In addition, many laypersons do not understand that the nursing profession is subject to rigorous internal regulation. Policy makers from key nursing organizations in the United States and abroad challenge media portrayals of drug and/or alcohol monitoring programs as convenient places for healthcare providers with SUDs to hide and avoid disciplinary action.22 Most programs enforce rigorous standards that participants must meet in order to reenter practice (Figure 1).25 In those situations where a nurse cannot or will not maintain sobriety, many programs help him/her transition out of the profession. Furthermore, formal disciplinary action by a state nursing board may be warranted, up to and including revocation of licensure.

Figure 1
Figure 1
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Because nurse administrators are likely to be working with nurses in various stages of recovery at present and in the future, a brief discussion of recovery, reentry, and recidivism is warranted. Best and colleagues26 conducted a comprehensive review of recovery literature and reported that stable recovery does not happen quickly. The authors found that (a) using personal and social supports is the best predictor of developing effective recovery, (b) barriers to effective recovery include increased problem burdens, poor mental and physical health, and continued alcohol or drug use, and (c) structured drug and alcohol treatment programs (with the highest percentage of recovery reported after 90 days of treatment) followed by continued community support are most effective in achieving and maintaining long-term recovery.27

Best and colleagues defined recovery in 3 domains: (1) remission of substance use disorder, (2) enhancement of global health (physical, emotional, spiritual, occupational, and relational), and (3) community inclusion.27 They identified 3 stages of recovery from an SUD as guidelines for nurse managers: early sobriety (first year), sustained sobriety (1-5 years), and stable sobriety (>5 years).27 Some nursing specialties, such as anesthesia, recommend that nurse anesthetist achieve 1 year of recovery before reentry into clinical practice.28

Readiness for reentry should be determined through the collaboration of the monitoring program, a certified drug and alcohol counselor, and the nursing school27 or employer.29 Ideally, the issue of recidivism requires nurse administrators and monitoring programs to communicate effectively in order to develop and enact exemplary policies, which ensure patient safety through swift confrontation and referral if necessary (Figure 2).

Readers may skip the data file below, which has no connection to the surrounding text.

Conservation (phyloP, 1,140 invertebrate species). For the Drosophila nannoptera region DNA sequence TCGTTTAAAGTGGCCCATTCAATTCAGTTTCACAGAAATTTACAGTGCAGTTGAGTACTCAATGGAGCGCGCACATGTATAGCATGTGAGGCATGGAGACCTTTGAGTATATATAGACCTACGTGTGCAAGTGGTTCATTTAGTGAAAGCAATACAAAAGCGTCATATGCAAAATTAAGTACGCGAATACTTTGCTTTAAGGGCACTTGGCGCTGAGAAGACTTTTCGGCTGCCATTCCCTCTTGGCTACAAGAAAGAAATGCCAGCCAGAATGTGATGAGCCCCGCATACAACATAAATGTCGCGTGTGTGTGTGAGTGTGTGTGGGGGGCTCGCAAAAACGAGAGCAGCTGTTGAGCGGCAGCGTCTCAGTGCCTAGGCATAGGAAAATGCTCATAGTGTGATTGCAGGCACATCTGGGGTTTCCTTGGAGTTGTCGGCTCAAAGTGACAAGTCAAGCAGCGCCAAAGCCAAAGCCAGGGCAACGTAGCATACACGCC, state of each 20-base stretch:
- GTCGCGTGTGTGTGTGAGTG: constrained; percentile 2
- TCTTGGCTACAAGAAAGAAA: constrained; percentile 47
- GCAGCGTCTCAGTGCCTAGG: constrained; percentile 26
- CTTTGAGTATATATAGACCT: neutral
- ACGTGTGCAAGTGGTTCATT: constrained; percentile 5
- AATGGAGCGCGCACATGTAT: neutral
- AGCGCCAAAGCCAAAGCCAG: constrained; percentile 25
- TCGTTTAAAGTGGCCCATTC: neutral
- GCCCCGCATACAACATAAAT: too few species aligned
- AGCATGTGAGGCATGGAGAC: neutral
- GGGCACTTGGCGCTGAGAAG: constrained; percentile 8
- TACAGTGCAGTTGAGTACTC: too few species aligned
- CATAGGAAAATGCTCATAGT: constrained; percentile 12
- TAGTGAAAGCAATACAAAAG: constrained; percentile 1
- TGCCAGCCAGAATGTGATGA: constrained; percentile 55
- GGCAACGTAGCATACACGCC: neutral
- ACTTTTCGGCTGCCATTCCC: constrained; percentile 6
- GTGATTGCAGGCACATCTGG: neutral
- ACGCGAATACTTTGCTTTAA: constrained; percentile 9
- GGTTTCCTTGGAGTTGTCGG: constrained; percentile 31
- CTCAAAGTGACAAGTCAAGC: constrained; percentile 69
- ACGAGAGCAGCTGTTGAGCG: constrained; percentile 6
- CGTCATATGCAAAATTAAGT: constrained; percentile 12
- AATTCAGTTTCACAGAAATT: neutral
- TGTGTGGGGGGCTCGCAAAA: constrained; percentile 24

Figure 2
Figure 2
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Position Statements

Professional groups in the United States have long advocated for monitoring programs and the return to work of nurses in recovery. In 1987, the NCSBN developed the first model guidelines for such initiatives.28 Also called "alternative-to-discipline" programs, these strategies were designed to protect the public, which is accomplished by closely assisting nurses in the recovery process and ensuring they are safe to practice.15 In 2007, the NCSBN encouraged the early detection and treatment of nurses with the disease of chemical dependency.29 Many of the ATD programs are noncompulsory and confidential. The underlying philosophy is that nurses will voluntarily seek assistance to combat their SUD, and colleagues will more readily report any concerns if they know such reports will not be made public.

In 2001, the American Nurses Association (ANA) Code of Ethics for Nurses was revised to specifically address impaired practice: "Nurses must be vigilant to protect the patient, the public, and the profession from potential harm when a colleague's practice, in any setting, appears to be impaired."30

The code requires that nurses extend compassion and caring to colleagues in recovery. When a nurse suspects another's practice may be impaired, he/she should take action designed both to protect patients and help the impaired nurse receive assistance in recovery. The code suggests a direct conversation in the form of a planned intervention may be one method for intervening in such situations. The code calls for a return to practice by impaired and recovering nurse colleagues who have received treatment and are ready to resume professional duties.30 Monitoring programs for nurses with SUDs are in accordance with the philosophy of the code. In 2002, the ANA House of Delegates developed a position statement that supported the development of ATD programs and encouraged each state to adopt nonpunitive strategies to address chemical dependency among its membership.30 Currently, 43 states31 have initiated programs that focus on patient protection and retention of recovering nurses.

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SUD Among Nursing Students

In 2002, the National Student Nurses Association passed a resolution to encourage schools of nursing to refer students with possible SUDs for assessment and treatment. The resolution called for states to expand the use of existing peer assistance programs to include students in training. This is an important step in identification and treatment, because we know that substance abuse and dependency may begin prior to graduation. Because of the general risk of SUDs among teens and young adults,20 clinical sites and schools of nursing will likely continue to be faced with students with positive drug tests or clinical behaviors that indicate substance abuse.